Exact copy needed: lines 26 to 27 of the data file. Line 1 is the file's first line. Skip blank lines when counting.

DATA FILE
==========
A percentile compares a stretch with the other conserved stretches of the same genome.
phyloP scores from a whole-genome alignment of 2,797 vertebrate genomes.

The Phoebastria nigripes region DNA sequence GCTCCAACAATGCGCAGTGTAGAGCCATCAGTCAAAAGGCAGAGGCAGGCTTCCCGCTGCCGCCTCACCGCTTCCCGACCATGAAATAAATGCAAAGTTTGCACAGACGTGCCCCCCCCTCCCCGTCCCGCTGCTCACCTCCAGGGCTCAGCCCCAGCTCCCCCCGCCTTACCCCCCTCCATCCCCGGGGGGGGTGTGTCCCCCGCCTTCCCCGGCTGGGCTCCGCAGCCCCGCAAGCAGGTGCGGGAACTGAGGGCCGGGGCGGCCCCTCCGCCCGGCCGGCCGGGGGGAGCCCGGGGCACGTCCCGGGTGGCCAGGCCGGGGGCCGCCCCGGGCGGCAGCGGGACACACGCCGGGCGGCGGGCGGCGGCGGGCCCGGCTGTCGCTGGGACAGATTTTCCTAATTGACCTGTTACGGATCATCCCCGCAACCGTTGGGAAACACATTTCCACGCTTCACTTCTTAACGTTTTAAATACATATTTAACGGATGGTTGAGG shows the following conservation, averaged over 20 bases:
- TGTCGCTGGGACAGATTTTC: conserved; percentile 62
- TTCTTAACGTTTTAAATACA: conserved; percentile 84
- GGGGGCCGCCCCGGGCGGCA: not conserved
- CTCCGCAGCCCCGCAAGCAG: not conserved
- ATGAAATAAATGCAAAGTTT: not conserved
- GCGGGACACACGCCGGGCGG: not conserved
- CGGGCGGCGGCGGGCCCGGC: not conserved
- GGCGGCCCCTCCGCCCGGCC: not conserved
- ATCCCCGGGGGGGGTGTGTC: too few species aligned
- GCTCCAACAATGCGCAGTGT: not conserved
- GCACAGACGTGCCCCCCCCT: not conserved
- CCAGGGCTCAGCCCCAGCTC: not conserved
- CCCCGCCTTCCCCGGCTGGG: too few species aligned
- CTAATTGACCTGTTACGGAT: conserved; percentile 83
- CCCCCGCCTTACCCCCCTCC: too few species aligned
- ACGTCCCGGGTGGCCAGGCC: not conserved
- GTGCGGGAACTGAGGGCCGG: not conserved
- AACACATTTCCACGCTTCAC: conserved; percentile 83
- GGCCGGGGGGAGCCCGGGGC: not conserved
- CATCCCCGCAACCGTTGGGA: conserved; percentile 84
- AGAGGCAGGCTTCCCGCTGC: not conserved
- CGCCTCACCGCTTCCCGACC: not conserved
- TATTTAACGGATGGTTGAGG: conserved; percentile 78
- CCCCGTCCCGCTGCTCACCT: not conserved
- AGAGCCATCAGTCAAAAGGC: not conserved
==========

- TATTTAACGGATGGTTGAGG: conserved; percentile 78
- CCCCGTCCCGCTGCTCACCT: not conserved